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Store Owner Who Contributed to Peninsula Spice Epidemic Sentenced

Protesters outside of Tobacco Distress along the Sterling Highway. Image-DoJ

Protesters outside of Tobacco Distress along the Sterling Highway. Image-DoJ

Kenai Peninsula residents and law enforcement say that since the arrrest of Philip Drake Kneeland for Spice Distribution, the Spice epidemic and problems arising from it have essentially disappeared in that area of the state.

Kneeland was arrested in the fall of 2015 for “possession of synthetic cannabimimetic agents with intent to distribute and possession of a firearm during and in relation to a drug trafficking crime,” the Justice Department reported.

Since that time, Kneeland, who owned Tobacco Distress at mile 91.5 of the Sterling Highway, has pleaded guilty to those offenses and has recently been sentenced. Chief U.S. District Judge Timothy M. Burgess sentenced Kneeland to 70 months  in prison and Kneeland was also ordered to forfeit approximately $75,400, a 2014 GMC truck and four firearms. He must also perform 200 hours of community service following his release.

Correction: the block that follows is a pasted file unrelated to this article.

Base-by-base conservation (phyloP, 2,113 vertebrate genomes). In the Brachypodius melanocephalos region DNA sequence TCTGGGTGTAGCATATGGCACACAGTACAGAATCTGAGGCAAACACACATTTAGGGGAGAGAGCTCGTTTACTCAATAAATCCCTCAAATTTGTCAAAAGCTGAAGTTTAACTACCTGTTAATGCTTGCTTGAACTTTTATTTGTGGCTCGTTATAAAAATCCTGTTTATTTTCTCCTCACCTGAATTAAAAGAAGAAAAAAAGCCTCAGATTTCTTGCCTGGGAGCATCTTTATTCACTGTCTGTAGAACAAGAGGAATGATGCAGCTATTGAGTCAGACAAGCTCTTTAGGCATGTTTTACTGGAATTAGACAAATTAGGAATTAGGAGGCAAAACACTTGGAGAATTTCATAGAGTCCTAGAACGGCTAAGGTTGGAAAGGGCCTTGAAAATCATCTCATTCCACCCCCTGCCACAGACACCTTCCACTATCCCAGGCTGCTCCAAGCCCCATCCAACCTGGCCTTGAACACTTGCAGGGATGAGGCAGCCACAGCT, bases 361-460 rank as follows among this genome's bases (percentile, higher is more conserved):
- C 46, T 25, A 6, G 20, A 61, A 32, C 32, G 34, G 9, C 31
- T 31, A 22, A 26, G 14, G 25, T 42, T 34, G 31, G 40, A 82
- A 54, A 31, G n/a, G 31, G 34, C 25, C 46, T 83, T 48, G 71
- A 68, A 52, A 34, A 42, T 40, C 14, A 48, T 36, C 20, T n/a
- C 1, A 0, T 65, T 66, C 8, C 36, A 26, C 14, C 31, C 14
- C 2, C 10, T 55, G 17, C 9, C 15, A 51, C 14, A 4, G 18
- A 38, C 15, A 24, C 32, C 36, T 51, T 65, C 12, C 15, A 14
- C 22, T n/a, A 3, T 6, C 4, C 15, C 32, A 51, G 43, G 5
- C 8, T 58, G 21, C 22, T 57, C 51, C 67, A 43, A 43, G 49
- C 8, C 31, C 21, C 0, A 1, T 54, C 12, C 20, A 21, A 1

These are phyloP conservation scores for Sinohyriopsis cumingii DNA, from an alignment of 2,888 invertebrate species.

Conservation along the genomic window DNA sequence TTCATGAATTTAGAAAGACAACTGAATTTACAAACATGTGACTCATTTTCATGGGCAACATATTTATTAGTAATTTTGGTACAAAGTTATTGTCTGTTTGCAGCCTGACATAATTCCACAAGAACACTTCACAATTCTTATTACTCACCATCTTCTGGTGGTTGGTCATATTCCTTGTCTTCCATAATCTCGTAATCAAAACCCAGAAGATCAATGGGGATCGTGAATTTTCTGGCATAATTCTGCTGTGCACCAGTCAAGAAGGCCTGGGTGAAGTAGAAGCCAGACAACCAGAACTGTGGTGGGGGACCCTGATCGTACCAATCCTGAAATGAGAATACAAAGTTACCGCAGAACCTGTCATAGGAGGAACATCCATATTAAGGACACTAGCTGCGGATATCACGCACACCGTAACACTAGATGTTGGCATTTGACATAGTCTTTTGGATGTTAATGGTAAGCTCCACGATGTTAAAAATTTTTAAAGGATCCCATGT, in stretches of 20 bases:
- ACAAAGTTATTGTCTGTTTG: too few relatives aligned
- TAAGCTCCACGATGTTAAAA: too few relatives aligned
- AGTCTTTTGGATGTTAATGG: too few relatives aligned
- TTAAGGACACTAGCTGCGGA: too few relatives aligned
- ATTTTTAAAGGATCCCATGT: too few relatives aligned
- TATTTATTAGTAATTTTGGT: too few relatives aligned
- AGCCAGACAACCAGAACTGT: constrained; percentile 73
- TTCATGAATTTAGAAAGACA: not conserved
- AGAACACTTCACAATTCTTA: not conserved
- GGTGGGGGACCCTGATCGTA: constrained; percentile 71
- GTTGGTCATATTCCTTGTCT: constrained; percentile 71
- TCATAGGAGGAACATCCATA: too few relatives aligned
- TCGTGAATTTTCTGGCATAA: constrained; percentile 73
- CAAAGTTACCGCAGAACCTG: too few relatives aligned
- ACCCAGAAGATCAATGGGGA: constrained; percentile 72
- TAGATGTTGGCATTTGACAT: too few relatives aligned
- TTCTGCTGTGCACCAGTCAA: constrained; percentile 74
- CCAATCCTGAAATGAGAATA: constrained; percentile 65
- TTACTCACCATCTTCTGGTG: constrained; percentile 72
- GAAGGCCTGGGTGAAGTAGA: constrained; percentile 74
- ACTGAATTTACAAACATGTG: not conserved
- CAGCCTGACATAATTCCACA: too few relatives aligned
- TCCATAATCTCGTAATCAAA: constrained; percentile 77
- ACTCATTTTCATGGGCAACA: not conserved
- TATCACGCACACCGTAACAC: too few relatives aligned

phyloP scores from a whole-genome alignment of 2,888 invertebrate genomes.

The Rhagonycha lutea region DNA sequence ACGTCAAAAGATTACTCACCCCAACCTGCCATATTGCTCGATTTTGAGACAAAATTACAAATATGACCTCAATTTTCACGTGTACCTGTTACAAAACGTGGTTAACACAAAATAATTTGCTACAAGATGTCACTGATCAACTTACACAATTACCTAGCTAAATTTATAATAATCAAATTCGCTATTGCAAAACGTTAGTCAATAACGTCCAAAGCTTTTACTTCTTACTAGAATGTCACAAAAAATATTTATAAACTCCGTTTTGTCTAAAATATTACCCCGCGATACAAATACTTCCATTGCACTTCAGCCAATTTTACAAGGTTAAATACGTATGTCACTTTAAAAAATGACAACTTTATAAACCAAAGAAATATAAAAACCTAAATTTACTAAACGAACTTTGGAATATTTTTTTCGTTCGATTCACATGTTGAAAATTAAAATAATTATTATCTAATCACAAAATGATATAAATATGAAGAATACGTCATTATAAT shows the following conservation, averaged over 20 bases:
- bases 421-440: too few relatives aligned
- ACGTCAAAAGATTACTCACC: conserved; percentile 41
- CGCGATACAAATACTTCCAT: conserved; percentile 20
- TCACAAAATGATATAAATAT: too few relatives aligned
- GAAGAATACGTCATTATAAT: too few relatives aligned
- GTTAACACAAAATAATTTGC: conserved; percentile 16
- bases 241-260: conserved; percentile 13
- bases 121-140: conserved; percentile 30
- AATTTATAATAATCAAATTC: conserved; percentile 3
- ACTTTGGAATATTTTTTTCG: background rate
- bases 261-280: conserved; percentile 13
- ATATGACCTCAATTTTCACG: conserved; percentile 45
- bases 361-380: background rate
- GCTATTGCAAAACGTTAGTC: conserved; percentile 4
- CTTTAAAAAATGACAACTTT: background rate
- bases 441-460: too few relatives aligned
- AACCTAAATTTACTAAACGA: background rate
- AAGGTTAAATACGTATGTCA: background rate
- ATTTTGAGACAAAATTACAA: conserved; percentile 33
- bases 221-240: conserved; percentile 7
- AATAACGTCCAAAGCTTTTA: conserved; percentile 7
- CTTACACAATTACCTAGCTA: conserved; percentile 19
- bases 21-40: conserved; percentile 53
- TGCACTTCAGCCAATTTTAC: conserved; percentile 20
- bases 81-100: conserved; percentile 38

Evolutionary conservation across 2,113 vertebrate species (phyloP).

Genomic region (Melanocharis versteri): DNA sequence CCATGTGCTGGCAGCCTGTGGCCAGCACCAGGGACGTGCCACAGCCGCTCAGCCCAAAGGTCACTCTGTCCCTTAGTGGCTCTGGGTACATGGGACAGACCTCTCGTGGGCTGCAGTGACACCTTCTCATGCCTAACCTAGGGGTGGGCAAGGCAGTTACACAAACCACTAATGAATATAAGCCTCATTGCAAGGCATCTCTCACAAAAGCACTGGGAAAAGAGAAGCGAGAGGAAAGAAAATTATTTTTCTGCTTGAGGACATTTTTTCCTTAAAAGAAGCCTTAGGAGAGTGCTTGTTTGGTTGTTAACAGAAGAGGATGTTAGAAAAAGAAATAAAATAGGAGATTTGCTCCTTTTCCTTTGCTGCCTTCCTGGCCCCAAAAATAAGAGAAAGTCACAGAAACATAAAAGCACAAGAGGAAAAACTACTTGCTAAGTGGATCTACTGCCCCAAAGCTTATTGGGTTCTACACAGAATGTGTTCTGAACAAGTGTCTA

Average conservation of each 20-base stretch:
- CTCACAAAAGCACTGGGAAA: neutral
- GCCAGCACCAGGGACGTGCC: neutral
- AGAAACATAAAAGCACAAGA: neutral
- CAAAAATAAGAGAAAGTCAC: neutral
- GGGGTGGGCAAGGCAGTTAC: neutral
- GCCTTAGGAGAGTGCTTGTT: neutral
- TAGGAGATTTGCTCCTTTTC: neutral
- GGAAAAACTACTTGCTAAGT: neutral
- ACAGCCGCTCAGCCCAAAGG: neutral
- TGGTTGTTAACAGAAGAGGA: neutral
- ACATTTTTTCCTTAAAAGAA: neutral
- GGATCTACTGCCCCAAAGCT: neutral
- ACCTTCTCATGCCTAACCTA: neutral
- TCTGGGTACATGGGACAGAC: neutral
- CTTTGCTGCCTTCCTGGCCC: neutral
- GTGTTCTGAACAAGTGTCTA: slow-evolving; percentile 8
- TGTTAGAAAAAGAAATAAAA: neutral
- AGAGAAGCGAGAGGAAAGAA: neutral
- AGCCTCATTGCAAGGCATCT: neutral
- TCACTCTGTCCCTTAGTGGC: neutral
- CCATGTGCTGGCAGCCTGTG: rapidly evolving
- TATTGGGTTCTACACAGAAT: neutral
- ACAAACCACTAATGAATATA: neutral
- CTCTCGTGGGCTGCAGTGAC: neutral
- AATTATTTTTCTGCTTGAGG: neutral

According to court documents, Kneeland’s actions distributing Spice, which contains JWH-18 and JWH-073, which is a federally controlled substance, contributed to multiple emergency room visits, suspected suicides, and DUIs. The explosion of Spice overdose emergency calls claimed many and put a strain on first responders. 

Kenai peninsula residents openly protested the Spice sales by Kneeland by protesting outside of his business in the fall of 2015.

DEA, IRS agents, the Kenai Police Department, along with AST participated in the investigation of this case.